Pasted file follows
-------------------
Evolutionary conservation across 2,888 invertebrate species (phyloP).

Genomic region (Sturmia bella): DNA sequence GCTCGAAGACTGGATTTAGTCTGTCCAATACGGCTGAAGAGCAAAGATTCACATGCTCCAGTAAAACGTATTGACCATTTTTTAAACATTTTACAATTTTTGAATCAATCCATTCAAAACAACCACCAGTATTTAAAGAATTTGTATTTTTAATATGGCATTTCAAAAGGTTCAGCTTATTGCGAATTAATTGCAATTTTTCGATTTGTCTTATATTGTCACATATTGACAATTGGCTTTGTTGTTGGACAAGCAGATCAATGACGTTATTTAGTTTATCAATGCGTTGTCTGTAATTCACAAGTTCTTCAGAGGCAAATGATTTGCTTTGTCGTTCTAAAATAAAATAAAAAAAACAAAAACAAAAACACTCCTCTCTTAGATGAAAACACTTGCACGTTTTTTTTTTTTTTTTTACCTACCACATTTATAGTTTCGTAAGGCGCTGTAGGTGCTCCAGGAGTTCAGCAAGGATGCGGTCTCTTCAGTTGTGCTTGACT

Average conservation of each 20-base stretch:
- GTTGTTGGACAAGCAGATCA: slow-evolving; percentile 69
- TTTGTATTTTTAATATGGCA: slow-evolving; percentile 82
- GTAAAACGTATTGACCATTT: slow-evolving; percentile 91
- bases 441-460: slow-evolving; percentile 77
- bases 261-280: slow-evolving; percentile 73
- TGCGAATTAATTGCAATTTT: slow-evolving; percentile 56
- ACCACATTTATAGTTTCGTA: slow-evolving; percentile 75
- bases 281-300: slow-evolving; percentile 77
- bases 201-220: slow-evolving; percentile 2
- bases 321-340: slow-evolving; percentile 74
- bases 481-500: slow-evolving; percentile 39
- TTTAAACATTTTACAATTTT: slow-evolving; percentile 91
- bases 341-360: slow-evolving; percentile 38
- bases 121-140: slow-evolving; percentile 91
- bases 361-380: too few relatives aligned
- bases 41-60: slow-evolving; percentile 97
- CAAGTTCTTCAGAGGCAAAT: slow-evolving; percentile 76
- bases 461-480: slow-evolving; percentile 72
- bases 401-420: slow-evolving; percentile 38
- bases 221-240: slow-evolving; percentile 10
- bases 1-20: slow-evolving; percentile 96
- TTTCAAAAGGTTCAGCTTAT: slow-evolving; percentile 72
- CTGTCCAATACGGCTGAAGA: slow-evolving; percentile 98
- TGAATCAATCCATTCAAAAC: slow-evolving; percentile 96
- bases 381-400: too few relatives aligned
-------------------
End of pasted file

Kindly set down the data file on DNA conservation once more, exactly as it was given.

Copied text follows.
Evolutionary conservation across 2,888 invertebrate species (phyloP).

Genomic region (Sturmia bella): DNA sequence GCTCGAAGACTGGATTTAGTCTGTCCAATACGGCTGAAGAGCAAAGATTCACATGCTCCAGTAAAACGTATTGACCATTTTTTAAACATTTTACAATTTTTGAATCAATCCATTCAAAACAACCACCAGTATTTAAAGAATTTGTATTTTTAATATGGCATTTCAAAAGGTTCAGCTTATTGCGAATTAATTGCAATTTTTCGATTTGTCTTATATTGTCACATATTGACAATTGGCTTTGTTGTTGGACAAGCAGATCAATGACGTTATTTAGTTTATCAATGCGTTGTCTGTAATTCACAAGTTCTTCAGAGGCAAATGATTTGCTTTGTCGTTCTAAAATAAAATAAAAAAAACAAAAACAAAAACACTCCTCTCTTAGATGAAAACACTTGCACGTTTTTTTTTTTTTTTTTACCTACCACATTTATAGTTTCGTAAGGCGCTGTAGGTGCTCCAGGAGTTCAGCAAGGATGCGGTCTCTTCAGTTGTGCTTGACT

Average conservation of each 20-base stretch:
- GTTGTTGGACAAGCAGATCA: slow-evolving; percentile 69
- TTTGTATTTTTAATATGGCA: slow-evolving; percentile 82
- GTAAAACGTATTGACCATTT: slow-evolving; percentile 91
- bases 441-460: slow-evolving; percentile 77
- bases 261-280: slow-evolving; percentile 73
- TGCGAATTAATTGCAATTTT: slow-evolving; percentile 56
- ACCACATTTATAGTTTCGTA: slow-evolving; percentile 75
- bases 281-300: slow-evolving; percentile 77
- bases 201-220: slow-evolving; percentile 2
- bases 321-340: slow-evolving; percentile 74
- bases 481-500: slow-evolving; percentile 39
- TTTAAACATTTTACAATTTT: slow-evolving; percentile 91
- bases 341-360: slow-evolving; percentile 38
- bases 121-140: slow-evolving; percentile 91
- bases 361-380: too few relatives aligned
- bases 41-60: slow-evolving; percentile 97
- CAAGTTCTTCAGAGGCAAAT: slow-evolving; percentile 76
- bases 461-480: slow-evolving; percentile 72
- bases 401-420: slow-evolving; percentile 38
- bases 221-240: slow-evolving; percentile 10
- bases 1-20: slow-evolving; percentile 96
- TTTCAAAAGGTTCAGCTTAT: slow-evolving; percentile 72
- CTGTCCAATACGGCTGAAGA: slow-evolving; percentile 98
- TGAATCAATCCATTCAAAAC: slow-evolving; percentile 96
- bases 381-400: too few relatives aligned